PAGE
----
“Come to my show,” Randy says, “Come see my band play.” He wears shorts in the winter, he is not yet old; I think he lives above this coffee shop. He likes his shots to sit on the top of cold milk, so I dod it. I imagine the crush of bodes, the sour smell of polyester blouses, always the cold pine of the benches out back the bar, the stars punched like holes in the sky, the hum of something close by, or maybe far but getting closer, like a siren or a lost cat or just your same old ordinary blood, rushing around in your skull.

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Listening To Adult Contemporary While Drinking Vodka

It’s like if I caught my heart and held it captive. In the suburbs or in the country.  We read books and we read more books. We take the words and devolve them into sounds: a vowel, a guttural hmmm, a sinking-into-night.

Becoming plaid. I cross stitch and you “make pizza,” adding tiny green olives to the Tostinos crust, the same one we greet as cardboard at the door, crossing into the threshold of salt.

The day has birthed us into the middle aged people we will soon become. The tired way we now take escalators, as if guarding against the silence of the day we can’t. Won’t.

This  evening Bonnie Raitt makes us both cry. We see some hills light up golden behind a double rainbow. ‘I can’t not take a picture of this” you say. You take a black and white of the rainbow, alone behind a wall. It’s the Noir filter. ‘It looks more interesting this way,’ you say. I feel my cells splitting, refracting against themselves. We enter a bookstore that contains books about cooking. I get lost in the minutiae of dolphin wind bells, coin purses of women with parasols , and a book of puppies, swimming.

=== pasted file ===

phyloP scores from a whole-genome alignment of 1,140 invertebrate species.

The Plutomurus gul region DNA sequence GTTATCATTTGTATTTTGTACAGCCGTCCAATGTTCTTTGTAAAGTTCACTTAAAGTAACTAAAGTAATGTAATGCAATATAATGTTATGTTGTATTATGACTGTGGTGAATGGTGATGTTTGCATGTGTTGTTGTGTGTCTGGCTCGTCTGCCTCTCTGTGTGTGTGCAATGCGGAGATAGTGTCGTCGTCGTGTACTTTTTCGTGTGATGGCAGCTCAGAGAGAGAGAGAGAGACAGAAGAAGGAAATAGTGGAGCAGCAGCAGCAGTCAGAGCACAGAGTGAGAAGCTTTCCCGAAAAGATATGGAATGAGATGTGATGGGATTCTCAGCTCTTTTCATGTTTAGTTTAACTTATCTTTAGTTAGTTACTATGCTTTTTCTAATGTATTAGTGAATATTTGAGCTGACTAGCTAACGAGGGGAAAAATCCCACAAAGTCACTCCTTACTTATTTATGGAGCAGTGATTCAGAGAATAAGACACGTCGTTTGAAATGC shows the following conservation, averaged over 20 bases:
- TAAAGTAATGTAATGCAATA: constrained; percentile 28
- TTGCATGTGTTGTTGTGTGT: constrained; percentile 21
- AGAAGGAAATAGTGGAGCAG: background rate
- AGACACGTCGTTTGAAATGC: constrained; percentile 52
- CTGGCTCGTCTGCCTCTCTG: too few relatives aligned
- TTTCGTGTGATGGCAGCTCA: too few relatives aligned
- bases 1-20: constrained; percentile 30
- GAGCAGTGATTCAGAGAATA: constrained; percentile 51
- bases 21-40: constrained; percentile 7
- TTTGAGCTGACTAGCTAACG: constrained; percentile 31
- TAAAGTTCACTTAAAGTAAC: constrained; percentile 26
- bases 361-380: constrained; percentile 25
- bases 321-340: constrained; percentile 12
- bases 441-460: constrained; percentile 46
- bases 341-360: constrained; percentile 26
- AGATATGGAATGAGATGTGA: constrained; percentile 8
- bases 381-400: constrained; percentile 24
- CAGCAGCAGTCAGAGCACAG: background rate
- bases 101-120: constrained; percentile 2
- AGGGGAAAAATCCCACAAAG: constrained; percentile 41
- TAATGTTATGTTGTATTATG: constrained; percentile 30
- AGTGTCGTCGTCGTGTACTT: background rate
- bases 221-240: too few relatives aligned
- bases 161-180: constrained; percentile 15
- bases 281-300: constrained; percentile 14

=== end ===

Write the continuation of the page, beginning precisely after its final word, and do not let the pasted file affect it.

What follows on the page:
When we leave the store I am an accidental thief. The rainbow has stepped back into the sky. It’s like- I was looking for something no one has ever found.

It might be enough. To get lost later in the scent of your beard, the rhythm of your hands in an order of touch I crave. Sex is like a symphony, I sometimes say.  Like a photograph of the stars. But really it is a falling. There is no other word.

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The Window Factory II

Pinch the corners. Cut the tubes. Blunt cut. Angle cut. Micrometer the ends. Squint. Say. Record. Run the glue gun. Run the saw. Sweep your hand over the glass. Pinch the corners. Blow don’t huff. Move the fan. Prime the edges. Tape the ends. Open a box. Let it de-gas. Tape the blow-out straps. Move. Circle the window. Listen to classical music. See your boss. He’s talking about you. Wipe the window. Stack it. Fall into the notes of a song. You can hear all the way across the warehouse. Your boss, he’s talking about you? Finish the stack. See the girls. The pretty girls laughing. You can’t see the window for all the notes of the song. Go outside, smoke a short cigarette. Find your phone. Do not. Lock yourself out. Call your boyfriend. He’s doing a floor. He does floors. Sawdust van, cigarette butts in a cup. He keeps fireworks in the jockey box. ‘Come get me. Come get me.’ He’s doing a floor. ‘I’m doing a floor, babe. Take the bus.’ Go back in. ‘Sean, I’ve got to the take the bus home. I’m having a panic attack or something. I don’t know.’ Cigarettes. Winter breathing. A ditch filled with trash. Bus goes by, shit. 15 minutes ’til another, shit. ‘Let’s talk.’ We are talking. ‘Have a beer,’ Sean says, he can see inside me. ‘Go across the street and have a beer. Do what you need to do.’ ‘No.’ I need to get to bed. Across the street I stride rubbery, giant Christmas trees dancing. The boys on the bus are talking about me. Where am I going? My lets know so it’s OK. His bed. His horrible walls slashed with mistakes. What rubs like that? Posters of dead friends. Live fast, die hard?